Matthew 7:13-29


Last week we looked at the calling of Matthew by Jesus ( 9:9--17 ). This week we look at Jesus' teaching on the way that he wants the disciples whom he has called to follow. Today's reading is the last part of the Sermon on the Mount, concluding Jesus' radical teaching to his disciples.

The artist Paul Gustave Dore' lost his passport while travelling in Europe. When he came to a border crossing, he explained his predicament to one of the guards. Giving his name to the official, Dore' hoped he would be recognized and allowed to pass. The guard, however, said that many people attempted to cross the border by claiming to be persons they were not.

Dore' insisted that he was the man he claimed to be. "All right," said the official, "we'll give you a test, and if you pass it we'll allow you to go through." Handing him a pencil and a sheet of paper, he told the artist to sketch several peasants standing nearby. Dore' did it so quickly and skillfully that the guard was convinced that he was indeed who he claimed to be. His work confirmed his word!

We claim to be Christians. Do our works prove it? Do our lives bear the proof that we are His? This is what today's reading is about.

Jesus mentions four contrasts : Two ways; Two fruit; Two claims; and Two builders.

Two ways; verses 13f.

We recently visited Rhyll. One of the decisions I had to make was whether to take the A-road to Chester, or take a longer route using the M6 and M56 before joining the A55 dual carriageway. We took the A-roads and got stuck behind tractors, caravans, and lorries. Once we got onto the A55 dual carriageway we were able to travel a lot faster and did the last part of the journey very quickly.

Its probably fair to say that most people prefer to travel on a wide, fast road, than endure the frustration of crawling along behind a tractor.

Jesus said that there is only one way to life, that is to say being with God in heaven. The other route ends up in destruction, separation from God, which is hell. In the gospels Jesus talks about hell twice as much as he talks about heaven.

There is a contrast between these two ways. One is roomy, inviting, popular, quick and easy. It accommodates more people and their baggage.

The other route is restricted, unattractive, unpopular, and difficult. people have to rid themselves of baggage to follow it.

Earlier in the Sermon on the Mount, Jesus told his disciples that they must be humble, pure, merciful, peacemakers, follow the ways of righteousness and love their enemies. Their conduct should be even better than the Pharisees, who were considered very righteous at the time. They would also be persecuted, something that, Jesus said, should lead to them rejoicing ( 5:11f. )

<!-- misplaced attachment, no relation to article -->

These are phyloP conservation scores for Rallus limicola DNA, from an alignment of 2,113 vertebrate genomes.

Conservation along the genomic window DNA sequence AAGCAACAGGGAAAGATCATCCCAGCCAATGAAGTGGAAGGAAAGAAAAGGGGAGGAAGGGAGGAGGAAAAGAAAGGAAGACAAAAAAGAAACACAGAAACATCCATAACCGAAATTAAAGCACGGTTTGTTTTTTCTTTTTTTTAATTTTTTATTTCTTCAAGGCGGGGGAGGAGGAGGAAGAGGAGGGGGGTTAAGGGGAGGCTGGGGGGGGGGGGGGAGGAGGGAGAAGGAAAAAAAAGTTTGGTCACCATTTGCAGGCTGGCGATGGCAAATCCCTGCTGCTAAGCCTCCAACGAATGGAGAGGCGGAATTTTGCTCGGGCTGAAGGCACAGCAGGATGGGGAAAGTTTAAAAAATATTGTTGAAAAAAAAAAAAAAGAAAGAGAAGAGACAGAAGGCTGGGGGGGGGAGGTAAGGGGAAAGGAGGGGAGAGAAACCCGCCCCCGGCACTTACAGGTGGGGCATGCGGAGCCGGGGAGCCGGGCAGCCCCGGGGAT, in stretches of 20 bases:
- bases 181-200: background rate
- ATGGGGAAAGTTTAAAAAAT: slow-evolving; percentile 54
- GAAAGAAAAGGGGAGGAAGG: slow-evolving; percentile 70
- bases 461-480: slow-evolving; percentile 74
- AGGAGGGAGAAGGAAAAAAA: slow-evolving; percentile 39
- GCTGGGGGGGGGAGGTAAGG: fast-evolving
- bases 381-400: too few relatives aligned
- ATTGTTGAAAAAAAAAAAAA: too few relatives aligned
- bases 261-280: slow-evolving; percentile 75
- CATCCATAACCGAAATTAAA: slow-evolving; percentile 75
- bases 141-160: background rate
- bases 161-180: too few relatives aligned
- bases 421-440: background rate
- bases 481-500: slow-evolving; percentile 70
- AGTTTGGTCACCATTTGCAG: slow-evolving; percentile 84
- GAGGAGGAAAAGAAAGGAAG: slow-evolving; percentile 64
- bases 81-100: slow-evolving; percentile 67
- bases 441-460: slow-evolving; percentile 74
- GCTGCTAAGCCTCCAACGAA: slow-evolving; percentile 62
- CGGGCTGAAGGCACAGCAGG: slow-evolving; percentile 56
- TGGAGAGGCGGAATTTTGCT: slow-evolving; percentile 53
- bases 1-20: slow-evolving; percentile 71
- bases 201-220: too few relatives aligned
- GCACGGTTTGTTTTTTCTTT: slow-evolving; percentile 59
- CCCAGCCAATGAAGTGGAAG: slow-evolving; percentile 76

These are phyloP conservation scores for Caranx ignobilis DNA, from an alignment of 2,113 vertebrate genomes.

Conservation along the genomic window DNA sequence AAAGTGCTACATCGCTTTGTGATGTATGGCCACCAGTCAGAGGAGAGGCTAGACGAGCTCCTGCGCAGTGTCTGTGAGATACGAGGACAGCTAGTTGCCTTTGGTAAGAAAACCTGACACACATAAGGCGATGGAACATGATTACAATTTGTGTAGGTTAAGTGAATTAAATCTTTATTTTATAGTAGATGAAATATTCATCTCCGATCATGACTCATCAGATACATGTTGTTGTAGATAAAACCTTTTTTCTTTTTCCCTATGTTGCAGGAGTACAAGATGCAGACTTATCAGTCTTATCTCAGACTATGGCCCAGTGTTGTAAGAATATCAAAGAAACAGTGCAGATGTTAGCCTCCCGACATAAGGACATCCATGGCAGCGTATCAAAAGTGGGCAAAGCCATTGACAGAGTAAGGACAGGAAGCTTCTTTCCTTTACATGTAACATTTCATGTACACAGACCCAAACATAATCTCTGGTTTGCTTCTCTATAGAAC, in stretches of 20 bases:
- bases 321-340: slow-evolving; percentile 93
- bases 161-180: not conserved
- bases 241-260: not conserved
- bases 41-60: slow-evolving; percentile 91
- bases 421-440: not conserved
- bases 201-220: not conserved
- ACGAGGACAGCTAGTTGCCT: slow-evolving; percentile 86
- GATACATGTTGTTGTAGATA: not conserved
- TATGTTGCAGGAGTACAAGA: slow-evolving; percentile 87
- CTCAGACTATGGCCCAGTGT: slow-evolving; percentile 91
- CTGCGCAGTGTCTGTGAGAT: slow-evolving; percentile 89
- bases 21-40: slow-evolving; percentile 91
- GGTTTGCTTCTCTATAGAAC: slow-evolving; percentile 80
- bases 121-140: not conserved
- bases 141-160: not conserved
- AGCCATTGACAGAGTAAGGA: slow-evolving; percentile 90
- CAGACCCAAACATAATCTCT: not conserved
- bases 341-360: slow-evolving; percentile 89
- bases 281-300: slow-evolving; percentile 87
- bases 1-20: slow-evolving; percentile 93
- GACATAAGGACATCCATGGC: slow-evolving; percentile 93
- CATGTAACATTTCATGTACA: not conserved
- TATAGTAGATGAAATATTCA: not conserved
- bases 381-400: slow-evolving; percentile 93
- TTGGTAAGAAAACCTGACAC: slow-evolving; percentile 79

Disciples of Jesus are called to say 'no' to themselves and put God and others first. However, there will be joys of forgiveness, answered prayer, the fellowship and love of God and other believers, and the certain hope of heaven.

The world will follow its own way, pursuing pleasure, prestige, popularity, possessions. Driven by feelings rather than the will of God.

As Jesus disciples today we should realise that following him will be costly and unpopular. True Christianity will always be a minority religion. Therefore, we will find ourselves in a minority, or even alone among unbelievers in schools, workplaces, homes, families, and neighbourhood. Our faith will bring us into conflict with the world which will be threatened and hit out against Christians. We need to be wholeheartedly committed to Jesus to travel his way.

( Two ways; ) Two fruit; verses 15-20.

In Israel the buckthorn plant produced little, black berries that could, initially be mistaken for grapes. There was also a thistle that produced a flower similar to the fig. So the idea of carefully examining the fruit of a plant was a familiar one to Jesus' listeners.

A prophet is a spokesperson for someone else, usually God. The Bible tells us to test prophecy to see if it is really from God. One way is to measure it against what we know of God's ways from the Bible. Here, Jesus tells his disciples to test prophets by seeing if their conduct goes along with their words.

As we have just seen from the two ways of living, a prophet or preacher who offers an easy way of salvation with no challenge and no cost is, obviously, false. Perhaps we could illustrate this with some of the American 'televangelists' who promise health, wealth and prosperity if you follow a certain way, or if you contribute to their funds.

In this country we have Bishop David Holloway appearing on television suggesting that the ten commandments were rules devised by men who made up their own god. He has also written a book which goes against the Biblical teaching on sexuality and homosexuality.

As well as the content of a leader's teaching, his or her life must also be consistent with the Christian faith. Producing the fruit of the Spirit. Living life God's way.

This does not mean that we should expect perfection from church leaders. We all sin and fall short of the glory of God. But there should be some evidence of the fruit of the spirit, and the fruit of obedience to God's will growing in the life of those who minister in God's name.

( Two ways; Two fruit; ) Two claims; verse 21-23.

A man had a vision where God transported him into heaven and he was able to witness how wonderful it was. So momentous was this event that he wrote it down in a paper which he entitled, 'My Experience'.

As months went by he became indifferent to spiritual things, but would still bring out this paper to show visitors. As months became years he abandoned all forms of godliness and his paper became forgotten in a dusty drawer.